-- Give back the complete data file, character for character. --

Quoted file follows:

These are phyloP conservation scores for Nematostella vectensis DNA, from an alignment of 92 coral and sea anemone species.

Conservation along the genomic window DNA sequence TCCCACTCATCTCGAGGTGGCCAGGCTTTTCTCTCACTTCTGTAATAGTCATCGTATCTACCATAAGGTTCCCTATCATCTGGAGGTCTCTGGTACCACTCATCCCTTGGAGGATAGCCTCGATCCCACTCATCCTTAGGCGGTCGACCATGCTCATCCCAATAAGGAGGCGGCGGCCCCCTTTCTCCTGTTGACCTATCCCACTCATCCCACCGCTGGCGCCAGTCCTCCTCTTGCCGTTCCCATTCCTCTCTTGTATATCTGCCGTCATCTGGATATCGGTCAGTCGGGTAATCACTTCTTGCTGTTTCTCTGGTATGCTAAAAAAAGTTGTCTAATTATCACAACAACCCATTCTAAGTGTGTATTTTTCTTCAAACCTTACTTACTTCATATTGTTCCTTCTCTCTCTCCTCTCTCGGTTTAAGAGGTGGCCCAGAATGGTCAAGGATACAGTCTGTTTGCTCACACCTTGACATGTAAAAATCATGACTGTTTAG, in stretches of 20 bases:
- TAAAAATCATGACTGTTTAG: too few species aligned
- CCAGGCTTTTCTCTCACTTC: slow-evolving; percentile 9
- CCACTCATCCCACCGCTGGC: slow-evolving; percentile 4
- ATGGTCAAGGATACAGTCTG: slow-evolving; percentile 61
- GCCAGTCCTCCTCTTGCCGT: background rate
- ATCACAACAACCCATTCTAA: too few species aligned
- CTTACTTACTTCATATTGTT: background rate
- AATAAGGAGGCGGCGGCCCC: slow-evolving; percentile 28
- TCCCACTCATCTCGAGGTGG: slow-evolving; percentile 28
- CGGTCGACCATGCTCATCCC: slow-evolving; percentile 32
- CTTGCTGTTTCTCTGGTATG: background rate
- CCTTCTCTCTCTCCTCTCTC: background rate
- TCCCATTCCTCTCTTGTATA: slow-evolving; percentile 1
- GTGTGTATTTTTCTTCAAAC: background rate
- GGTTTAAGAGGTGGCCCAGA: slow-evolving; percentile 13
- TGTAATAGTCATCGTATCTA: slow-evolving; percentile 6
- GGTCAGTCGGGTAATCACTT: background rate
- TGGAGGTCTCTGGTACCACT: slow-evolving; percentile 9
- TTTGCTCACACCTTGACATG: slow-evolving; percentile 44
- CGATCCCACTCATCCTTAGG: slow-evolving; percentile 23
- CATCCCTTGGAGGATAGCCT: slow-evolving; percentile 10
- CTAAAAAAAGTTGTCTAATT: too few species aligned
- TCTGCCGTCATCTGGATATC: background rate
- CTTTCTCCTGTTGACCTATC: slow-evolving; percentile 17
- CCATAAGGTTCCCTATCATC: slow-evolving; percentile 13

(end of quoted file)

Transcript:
These are phyloP conservation scores for Nematostella vectensis DNA, from an alignment of 92 coral and sea anemone species.

Conservation along the genomic window DNA sequence TCCCACTCATCTCGAGGTGGCCAGGCTTTTCTCTCACTTCTGTAATAGTCATCGTATCTACCATAAGGTTCCCTATCATCTGGAGGTCTCTGGTACCACTCATCCCTTGGAGGATAGCCTCGATCCCACTCATCCTTAGGCGGTCGACCATGCTCATCCCAATAAGGAGGCGGCGGCCCCCTTTCTCCTGTTGACCTATCCCACTCATCCCACCGCTGGCGCCAGTCCTCCTCTTGCCGTTCCCATTCCTCTCTTGTATATCTGCCGTCATCTGGATATCGGTCAGTCGGGTAATCACTTCTTGCTGTTTCTCTGGTATGCTAAAAAAAGTTGTCTAATTATCACAACAACCCATTCTAAGTGTGTATTTTTCTTCAAACCTTACTTACTTCATATTGTTCCTTCTCTCTCTCCTCTCTCGGTTTAAGAGGTGGCCCAGAATGGTCAAGGATACAGTCTGTTTGCTCACACCTTGACATGTAAAAATCATGACTGTTTAG, in stretches of 20 bases:
- TAAAAATCATGACTGTTTAG: too few species aligned
- CCAGGCTTTTCTCTCACTTC: slow-evolving; percentile 9
- CCACTCATCCCACCGCTGGC: slow-evolving; percentile 4
- ATGGTCAAGGATACAGTCTG: slow-evolving; percentile 61
- GCCAGTCCTCCTCTTGCCGT: background rate
- ATCACAACAACCCATTCTAA: too few species aligned
- CTTACTTACTTCATATTGTT: background rate
- AATAAGGAGGCGGCGGCCCC: slow-evolving; percentile 28
- TCCCACTCATCTCGAGGTGG: slow-evolving; percentile 28
- CGGTCGACCATGCTCATCCC: slow-evolving; percentile 32
- CTTGCTGTTTCTCTGGTATG: background rate
- CCTTCTCTCTCTCCTCTCTC: background rate
- TCCCATTCCTCTCTTGTATA: slow-evolving; percentile 1
- GTGTGTATTTTTCTTCAAAC: background rate
- GGTTTAAGAGGTGGCCCAGA: slow-evolving; percentile 13
- TGTAATAGTCATCGTATCTA: slow-evolving; percentile 6
- GGTCAGTCGGGTAATCACTT: background rate
- TGGAGGTCTCTGGTACCACT: slow-evolving; percentile 9
- TTTGCTCACACCTTGACATG: slow-evolving; percentile 44
- CGATCCCACTCATCCTTAGG: slow-evolving; percentile 23
- CATCCCTTGGAGGATAGCCT: slow-evolving; percentile 10
- CTAAAAAAAGTTGTCTAATT: too few species aligned
- TCTGCCGTCATCTGGATATC: background rate
- CTTTCTCCTGTTGACCTATC: slow-evolving; percentile 17
- CCATAAGGTTCCCTATCATC: slow-evolving; percentile 13